Understanding lists is easy, but knowing how to properly use them can be a challenge.
In this guide, we offer our definition of lists, as well as some suggestions for using them in ActiveCampaign.
Lists are the broadest segments you can create of your contacts. Put another way, lists are the first layer of segmentation.
Remember, to segment contacts is to group together contacts that share characteristics and exhibit similar behaviors. More contacts should be in your lists than in any of your tag or custom field segments. That means the defining characteristic of each list is very general and shared by many contacts.
The defining characteristic of each tag, however, is slightly more specific and is shared by fewer contacts. Segments defined by custom fields should have the least amount of contacts, as custom fields typically store data that is unique and personal to each individual contact.
The table above compares the functions of lists to those of tags and custom fields. As you can see, lists don’t do as much as tags and custom fields, but the things they do are important to note.
All of those functions, of course, are secondary to the fundamental purpose of lists: to segment your contacts at the broadest possible level.
Note: In traditional email marketing, messages are connected to lists. You cannot send one message to contacts across lists. You have to create a separate message for each list, even if the content of the message is the same. However, in ActiveCampaign, messages are not connected to lists. That is, you can send the same message to contacts who — despite being on different lists — share some other condition. Automations make this possible, as well as the overall flexibility of ActiveCampaign.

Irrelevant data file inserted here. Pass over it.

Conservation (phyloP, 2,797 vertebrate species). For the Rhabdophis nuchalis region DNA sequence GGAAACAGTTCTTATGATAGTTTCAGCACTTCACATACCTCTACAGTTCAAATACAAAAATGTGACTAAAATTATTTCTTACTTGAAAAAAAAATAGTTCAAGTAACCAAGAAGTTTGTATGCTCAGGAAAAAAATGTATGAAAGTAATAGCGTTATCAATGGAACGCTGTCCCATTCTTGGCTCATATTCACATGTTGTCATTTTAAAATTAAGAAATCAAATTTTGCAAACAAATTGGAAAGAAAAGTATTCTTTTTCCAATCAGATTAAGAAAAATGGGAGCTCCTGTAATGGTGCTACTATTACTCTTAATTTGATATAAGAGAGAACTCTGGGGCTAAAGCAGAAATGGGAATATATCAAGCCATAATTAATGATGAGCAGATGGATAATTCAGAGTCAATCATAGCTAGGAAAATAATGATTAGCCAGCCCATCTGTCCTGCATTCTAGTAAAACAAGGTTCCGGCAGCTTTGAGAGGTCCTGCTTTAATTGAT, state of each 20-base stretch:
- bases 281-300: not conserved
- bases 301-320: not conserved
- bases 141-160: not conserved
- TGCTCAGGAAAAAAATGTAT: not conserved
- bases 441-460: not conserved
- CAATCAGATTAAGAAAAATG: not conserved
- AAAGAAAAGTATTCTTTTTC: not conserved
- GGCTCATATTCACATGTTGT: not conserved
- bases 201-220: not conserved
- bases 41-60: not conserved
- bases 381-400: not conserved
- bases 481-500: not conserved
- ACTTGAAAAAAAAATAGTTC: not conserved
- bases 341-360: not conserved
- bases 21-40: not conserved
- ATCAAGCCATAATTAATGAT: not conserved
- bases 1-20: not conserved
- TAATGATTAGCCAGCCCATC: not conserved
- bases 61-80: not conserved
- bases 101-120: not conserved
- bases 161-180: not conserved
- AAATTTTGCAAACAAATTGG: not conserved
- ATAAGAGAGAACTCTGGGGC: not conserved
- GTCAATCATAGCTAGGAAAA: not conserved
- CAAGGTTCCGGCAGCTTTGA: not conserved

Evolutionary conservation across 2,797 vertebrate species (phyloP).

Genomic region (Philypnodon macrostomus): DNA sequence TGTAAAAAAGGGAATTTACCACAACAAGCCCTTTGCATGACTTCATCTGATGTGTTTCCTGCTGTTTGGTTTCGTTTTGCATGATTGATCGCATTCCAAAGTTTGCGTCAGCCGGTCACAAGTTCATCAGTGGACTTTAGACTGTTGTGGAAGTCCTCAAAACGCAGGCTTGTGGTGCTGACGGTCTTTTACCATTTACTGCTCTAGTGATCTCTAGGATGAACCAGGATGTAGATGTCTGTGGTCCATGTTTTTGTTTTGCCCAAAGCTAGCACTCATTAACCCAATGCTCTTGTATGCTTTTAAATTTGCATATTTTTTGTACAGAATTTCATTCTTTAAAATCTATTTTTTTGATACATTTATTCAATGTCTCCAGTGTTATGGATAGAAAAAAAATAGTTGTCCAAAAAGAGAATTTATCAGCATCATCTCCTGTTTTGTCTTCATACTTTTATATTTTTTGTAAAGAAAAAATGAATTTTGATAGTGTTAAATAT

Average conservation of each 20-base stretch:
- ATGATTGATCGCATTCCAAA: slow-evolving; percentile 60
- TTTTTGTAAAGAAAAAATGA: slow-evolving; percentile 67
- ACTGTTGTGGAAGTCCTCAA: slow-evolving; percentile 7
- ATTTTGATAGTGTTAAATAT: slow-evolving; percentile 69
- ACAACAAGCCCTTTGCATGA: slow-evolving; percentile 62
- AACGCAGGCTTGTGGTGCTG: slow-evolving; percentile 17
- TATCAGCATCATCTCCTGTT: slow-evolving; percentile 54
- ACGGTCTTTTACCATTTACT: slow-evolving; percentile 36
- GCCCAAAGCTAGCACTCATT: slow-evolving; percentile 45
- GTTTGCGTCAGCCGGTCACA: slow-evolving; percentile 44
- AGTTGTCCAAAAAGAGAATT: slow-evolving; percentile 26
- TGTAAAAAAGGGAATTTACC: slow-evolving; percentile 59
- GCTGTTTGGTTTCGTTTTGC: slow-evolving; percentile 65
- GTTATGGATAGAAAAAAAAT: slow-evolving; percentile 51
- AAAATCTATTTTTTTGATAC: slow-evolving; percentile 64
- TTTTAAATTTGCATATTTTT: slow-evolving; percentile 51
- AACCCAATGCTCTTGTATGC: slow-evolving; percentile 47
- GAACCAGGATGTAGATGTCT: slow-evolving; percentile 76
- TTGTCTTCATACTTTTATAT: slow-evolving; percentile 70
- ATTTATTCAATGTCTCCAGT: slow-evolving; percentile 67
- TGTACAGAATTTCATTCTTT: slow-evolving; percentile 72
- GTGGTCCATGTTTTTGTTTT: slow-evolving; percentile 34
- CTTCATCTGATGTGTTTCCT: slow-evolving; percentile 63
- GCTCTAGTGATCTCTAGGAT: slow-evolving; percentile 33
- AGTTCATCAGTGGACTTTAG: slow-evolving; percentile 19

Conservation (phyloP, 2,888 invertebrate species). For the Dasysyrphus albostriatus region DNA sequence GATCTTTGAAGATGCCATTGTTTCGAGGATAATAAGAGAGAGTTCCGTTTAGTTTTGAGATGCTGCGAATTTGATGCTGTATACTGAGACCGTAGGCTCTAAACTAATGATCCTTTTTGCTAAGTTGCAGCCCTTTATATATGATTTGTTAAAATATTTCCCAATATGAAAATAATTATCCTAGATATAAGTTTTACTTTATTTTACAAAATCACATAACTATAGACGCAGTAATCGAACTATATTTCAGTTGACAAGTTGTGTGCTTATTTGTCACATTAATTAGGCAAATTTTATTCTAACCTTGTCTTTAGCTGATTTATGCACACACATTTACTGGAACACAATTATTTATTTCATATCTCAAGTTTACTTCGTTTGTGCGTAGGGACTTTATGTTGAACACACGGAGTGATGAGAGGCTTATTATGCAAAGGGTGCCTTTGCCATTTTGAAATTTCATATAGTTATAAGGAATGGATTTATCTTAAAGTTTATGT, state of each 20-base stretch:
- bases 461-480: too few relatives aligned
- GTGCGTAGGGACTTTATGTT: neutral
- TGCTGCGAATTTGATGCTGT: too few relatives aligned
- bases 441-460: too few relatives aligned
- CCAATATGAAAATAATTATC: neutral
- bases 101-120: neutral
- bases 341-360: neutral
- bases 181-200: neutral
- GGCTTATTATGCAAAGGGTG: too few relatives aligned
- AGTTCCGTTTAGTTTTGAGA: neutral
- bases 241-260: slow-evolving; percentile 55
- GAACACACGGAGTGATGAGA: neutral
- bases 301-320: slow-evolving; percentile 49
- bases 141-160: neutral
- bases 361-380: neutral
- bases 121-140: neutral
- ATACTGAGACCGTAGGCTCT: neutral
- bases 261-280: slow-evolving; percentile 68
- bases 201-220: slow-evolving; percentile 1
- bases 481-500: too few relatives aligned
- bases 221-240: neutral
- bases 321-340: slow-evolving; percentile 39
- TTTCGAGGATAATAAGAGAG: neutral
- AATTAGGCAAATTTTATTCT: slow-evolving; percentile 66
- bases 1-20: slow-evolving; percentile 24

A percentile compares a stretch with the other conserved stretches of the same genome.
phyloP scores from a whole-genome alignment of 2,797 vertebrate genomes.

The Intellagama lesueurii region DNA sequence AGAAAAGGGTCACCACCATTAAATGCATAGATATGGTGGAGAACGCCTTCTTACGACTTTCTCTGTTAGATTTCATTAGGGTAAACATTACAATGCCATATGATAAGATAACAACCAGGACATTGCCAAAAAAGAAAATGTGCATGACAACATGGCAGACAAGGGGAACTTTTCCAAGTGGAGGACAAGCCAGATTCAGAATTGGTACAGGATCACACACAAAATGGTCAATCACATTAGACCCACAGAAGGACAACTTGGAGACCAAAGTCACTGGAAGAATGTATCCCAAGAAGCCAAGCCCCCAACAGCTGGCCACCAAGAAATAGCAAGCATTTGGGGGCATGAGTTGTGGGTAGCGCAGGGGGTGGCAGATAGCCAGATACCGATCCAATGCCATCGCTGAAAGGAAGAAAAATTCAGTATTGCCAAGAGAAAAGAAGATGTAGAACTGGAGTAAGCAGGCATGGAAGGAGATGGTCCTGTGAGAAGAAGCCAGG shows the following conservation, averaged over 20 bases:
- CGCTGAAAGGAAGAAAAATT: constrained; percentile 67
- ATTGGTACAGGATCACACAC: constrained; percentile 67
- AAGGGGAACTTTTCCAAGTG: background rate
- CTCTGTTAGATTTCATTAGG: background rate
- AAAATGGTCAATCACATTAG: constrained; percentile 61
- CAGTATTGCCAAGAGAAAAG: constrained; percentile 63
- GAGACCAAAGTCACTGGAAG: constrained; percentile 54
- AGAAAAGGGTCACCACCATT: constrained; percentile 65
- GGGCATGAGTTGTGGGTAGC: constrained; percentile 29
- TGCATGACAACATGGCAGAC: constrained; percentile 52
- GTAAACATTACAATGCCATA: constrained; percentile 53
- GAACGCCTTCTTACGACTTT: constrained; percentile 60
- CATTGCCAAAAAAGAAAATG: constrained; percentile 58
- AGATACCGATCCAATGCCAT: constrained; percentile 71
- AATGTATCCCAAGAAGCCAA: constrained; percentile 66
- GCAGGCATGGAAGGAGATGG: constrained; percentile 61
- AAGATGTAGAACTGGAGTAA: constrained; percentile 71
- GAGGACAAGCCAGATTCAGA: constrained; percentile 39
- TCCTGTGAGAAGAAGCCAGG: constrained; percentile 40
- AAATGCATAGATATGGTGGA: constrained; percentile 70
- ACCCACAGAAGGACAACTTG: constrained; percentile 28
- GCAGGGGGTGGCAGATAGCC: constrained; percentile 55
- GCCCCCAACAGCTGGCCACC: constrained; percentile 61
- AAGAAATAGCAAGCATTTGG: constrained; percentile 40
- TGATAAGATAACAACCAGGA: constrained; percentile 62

Types Of Lists
Contacts can subscribe and unsubscribe from lists. You can create lists on the “Lists” page in your account, as shown in the below screen recording.
If you’re an ActiveCampaign user, you know we strive to offer a flexible platform. Every business has its own needs, and we want you to be able to use ActiveCampaign in whatever ways work for you.
With that said, we will offer suggestions that we believe set you up for sustained success. One of our recommendations is that every user initially considers just two lists: one for your prospects and one for your customers.
Your prospect list is simply a list of all your contacts who are leads. If you read our migration guide, creating a master list is one of the first things you should do after signing up for an ActiveCampaign account. A master list (the term we use in the migration guide) is synonymous with a prospect list.
Our straightforward approach to lists continues with a customer list. It is, after all, a list of all your contacts who are customers. Anyone who has bought your product(s) is on this list.
This simple approach to lists stems from the belief that you’re either addressing contacts as leads, or as customers. You’re either trying to convert them, or you’re trying to nurture and upsell them. If you need to send a one-off message to your prospects, you can simply select your prospect list as the recipients (and vice versa for customers).